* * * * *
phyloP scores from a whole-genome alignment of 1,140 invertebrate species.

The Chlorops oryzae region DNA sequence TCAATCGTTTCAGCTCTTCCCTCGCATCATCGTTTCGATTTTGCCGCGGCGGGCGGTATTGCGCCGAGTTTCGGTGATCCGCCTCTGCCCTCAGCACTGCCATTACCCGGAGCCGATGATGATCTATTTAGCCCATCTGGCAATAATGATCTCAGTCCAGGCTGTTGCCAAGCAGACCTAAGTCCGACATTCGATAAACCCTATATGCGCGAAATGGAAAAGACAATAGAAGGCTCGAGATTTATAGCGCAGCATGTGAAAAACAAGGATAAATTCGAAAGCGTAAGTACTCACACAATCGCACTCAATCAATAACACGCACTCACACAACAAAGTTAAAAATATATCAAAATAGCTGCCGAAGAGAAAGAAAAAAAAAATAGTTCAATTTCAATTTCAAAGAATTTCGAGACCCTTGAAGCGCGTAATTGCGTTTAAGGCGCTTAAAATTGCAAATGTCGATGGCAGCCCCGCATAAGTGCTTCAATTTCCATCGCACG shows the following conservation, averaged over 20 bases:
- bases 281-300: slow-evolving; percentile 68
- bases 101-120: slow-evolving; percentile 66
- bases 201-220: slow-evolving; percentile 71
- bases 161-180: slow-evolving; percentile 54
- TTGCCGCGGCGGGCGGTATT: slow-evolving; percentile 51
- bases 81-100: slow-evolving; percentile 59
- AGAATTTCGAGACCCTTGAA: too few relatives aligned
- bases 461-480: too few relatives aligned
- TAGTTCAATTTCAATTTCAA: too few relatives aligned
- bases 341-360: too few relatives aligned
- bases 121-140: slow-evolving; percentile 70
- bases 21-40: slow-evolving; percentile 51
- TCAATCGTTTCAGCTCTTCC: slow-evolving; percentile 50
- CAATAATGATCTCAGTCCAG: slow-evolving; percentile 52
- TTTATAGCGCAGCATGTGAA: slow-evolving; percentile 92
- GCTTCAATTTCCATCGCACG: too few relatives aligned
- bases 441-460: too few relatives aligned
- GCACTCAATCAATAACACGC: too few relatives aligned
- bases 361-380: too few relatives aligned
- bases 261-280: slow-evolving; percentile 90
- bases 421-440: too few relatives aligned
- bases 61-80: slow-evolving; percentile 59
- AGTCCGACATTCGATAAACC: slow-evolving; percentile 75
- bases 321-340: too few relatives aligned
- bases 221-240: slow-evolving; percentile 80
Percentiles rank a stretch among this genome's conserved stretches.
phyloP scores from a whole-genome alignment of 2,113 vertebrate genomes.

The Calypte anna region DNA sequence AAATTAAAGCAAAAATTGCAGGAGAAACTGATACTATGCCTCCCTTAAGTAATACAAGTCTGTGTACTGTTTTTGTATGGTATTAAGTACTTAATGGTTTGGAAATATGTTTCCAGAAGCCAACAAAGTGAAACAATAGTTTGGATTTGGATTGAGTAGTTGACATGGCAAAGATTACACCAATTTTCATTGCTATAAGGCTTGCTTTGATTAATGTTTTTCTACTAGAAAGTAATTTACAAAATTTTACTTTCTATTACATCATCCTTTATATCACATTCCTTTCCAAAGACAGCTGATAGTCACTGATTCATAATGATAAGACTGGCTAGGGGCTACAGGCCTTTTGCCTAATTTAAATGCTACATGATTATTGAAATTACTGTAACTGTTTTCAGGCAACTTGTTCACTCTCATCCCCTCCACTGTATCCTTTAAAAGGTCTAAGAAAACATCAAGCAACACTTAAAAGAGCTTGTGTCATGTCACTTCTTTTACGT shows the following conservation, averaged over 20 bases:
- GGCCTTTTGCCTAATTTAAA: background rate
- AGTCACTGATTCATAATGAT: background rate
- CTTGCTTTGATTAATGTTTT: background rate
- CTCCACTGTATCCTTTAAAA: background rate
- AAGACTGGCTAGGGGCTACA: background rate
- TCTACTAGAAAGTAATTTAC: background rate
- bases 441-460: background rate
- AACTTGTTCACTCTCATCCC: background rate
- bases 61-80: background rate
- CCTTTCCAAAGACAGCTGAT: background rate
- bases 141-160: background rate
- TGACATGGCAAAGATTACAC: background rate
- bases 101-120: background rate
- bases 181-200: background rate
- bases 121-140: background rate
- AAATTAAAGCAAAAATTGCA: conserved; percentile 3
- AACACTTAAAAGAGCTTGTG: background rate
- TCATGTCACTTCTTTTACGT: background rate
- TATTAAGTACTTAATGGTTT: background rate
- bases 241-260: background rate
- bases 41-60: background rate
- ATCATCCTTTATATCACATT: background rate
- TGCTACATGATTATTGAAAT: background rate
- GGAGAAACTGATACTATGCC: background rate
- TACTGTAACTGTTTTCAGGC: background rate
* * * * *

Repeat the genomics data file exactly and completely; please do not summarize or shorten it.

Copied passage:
phyloP scores from a whole-genome alignment of 1,140 invertebrate species.

The Chlorops oryzae region DNA sequence TCAATCGTTTCAGCTCTTCCCTCGCATCATCGTTTCGATTTTGCCGCGGCGGGCGGTATTGCGCCGAGTTTCGGTGATCCGCCTCTGCCCTCAGCACTGCCATTACCCGGAGCCGATGATGATCTATTTAGCCCATCTGGCAATAATGATCTCAGTCCAGGCTGTTGCCAAGCAGACCTAAGTCCGACATTCGATAAACCCTATATGCGCGAAATGGAAAAGACAATAGAAGGCTCGAGATTTATAGCGCAGCATGTGAAAAACAAGGATAAATTCGAAAGCGTAAGTACTCACACAATCGCACTCAATCAATAACACGCACTCACACAACAAAGTTAAAAATATATCAAAATAGCTGCCGAAGAGAAAGAAAAAAAAAATAGTTCAATTTCAATTTCAAAGAATTTCGAGACCCTTGAAGCGCGTAATTGCGTTTAAGGCGCTTAAAATTGCAAATGTCGATGGCAGCCCCGCATAAGTGCTTCAATTTCCATCGCACG shows the following conservation, averaged over 20 bases:
- bases 281-300: slow-evolving; percentile 68
- bases 101-120: slow-evolving; percentile 66
- bases 201-220: slow-evolving; percentile 71
- bases 161-180: slow-evolving; percentile 54
- TTGCCGCGGCGGGCGGTATT: slow-evolving; percentile 51
- bases 81-100: slow-evolving; percentile 59
- AGAATTTCGAGACCCTTGAA: too few relatives aligned
- bases 461-480: too few relatives aligned
- TAGTTCAATTTCAATTTCAA: too few relatives aligned
- bases 341-360: too few relatives aligned
- bases 121-140: slow-evolving; percentile 70
- bases 21-40: slow-evolving; percentile 51
- TCAATCGTTTCAGCTCTTCC: slow-evolving; percentile 50
- CAATAATGATCTCAGTCCAG: slow-evolving; percentile 52
- TTTATAGCGCAGCATGTGAA: slow-evolving; percentile 92
- GCTTCAATTTCCATCGCACG: too few relatives aligned
- bases 441-460: too few relatives aligned
- GCACTCAATCAATAACACGC: too few relatives aligned
- bases 361-380: too few relatives aligned
- bases 261-280: slow-evolving; percentile 90
- bases 421-440: too few relatives aligned
- bases 61-80: slow-evolving; percentile 59
- AGTCCGACATTCGATAAACC: slow-evolving; percentile 75
- bases 321-340: too few relatives aligned
- bases 221-240: slow-evolving; percentile 80
Percentiles rank a stretch among this genome's conserved stretches.
phyloP scores from a whole-genome alignment of 2,113 vertebrate genomes.

The Calypte anna region DNA sequence AAATTAAAGCAAAAATTGCAGGAGAAACTGATACTATGCCTCCCTTAAGTAATACAAGTCTGTGTACTGTTTTTGTATGGTATTAAGTACTTAATGGTTTGGAAATATGTTTCCAGAAGCCAACAAAGTGAAACAATAGTTTGGATTTGGATTGAGTAGTTGACATGGCAAAGATTACACCAATTTTCATTGCTATAAGGCTTGCTTTGATTAATGTTTTTCTACTAGAAAGTAATTTACAAAATTTTACTTTCTATTACATCATCCTTTATATCACATTCCTTTCCAAAGACAGCTGATAGTCACTGATTCATAATGATAAGACTGGCTAGGGGCTACAGGCCTTTTGCCTAATTTAAATGCTACATGATTATTGAAATTACTGTAACTGTTTTCAGGCAACTTGTTCACTCTCATCCCCTCCACTGTATCCTTTAAAAGGTCTAAGAAAACATCAAGCAACACTTAAAAGAGCTTGTGTCATGTCACTTCTTTTACGT shows the following conservation, averaged over 20 bases:
- GGCCTTTTGCCTAATTTAAA: background rate
- AGTCACTGATTCATAATGAT: background rate
- CTTGCTTTGATTAATGTTTT: background rate
- CTCCACTGTATCCTTTAAAA: background rate
- AAGACTGGCTAGGGGCTACA: background rate
- TCTACTAGAAAGTAATTTAC: background rate
- bases 441-460: background rate
- AACTTGTTCACTCTCATCCC: background rate
- bases 61-80: background rate
- CCTTTCCAAAGACAGCTGAT: background rate
- bases 141-160: background rate
- TGACATGGCAAAGATTACAC: background rate
- bases 101-120: background rate
- bases 181-200: background rate
- bases 121-140: background rate
- AAATTAAAGCAAAAATTGCA: conserved; percentile 3
- AACACTTAAAAGAGCTTGTG: background rate
- TCATGTCACTTCTTTTACGT: background rate
- TATTAAGTACTTAATGGTTT: background rate
- bases 241-260: background rate
- bases 41-60: background rate
- ATCATCCTTTATATCACATT: background rate
- TGCTACATGATTATTGAAAT: background rate
- GGAGAAACTGATACTATGCC: background rate
- TACTGTAACTGTTTTCAGGC: background rate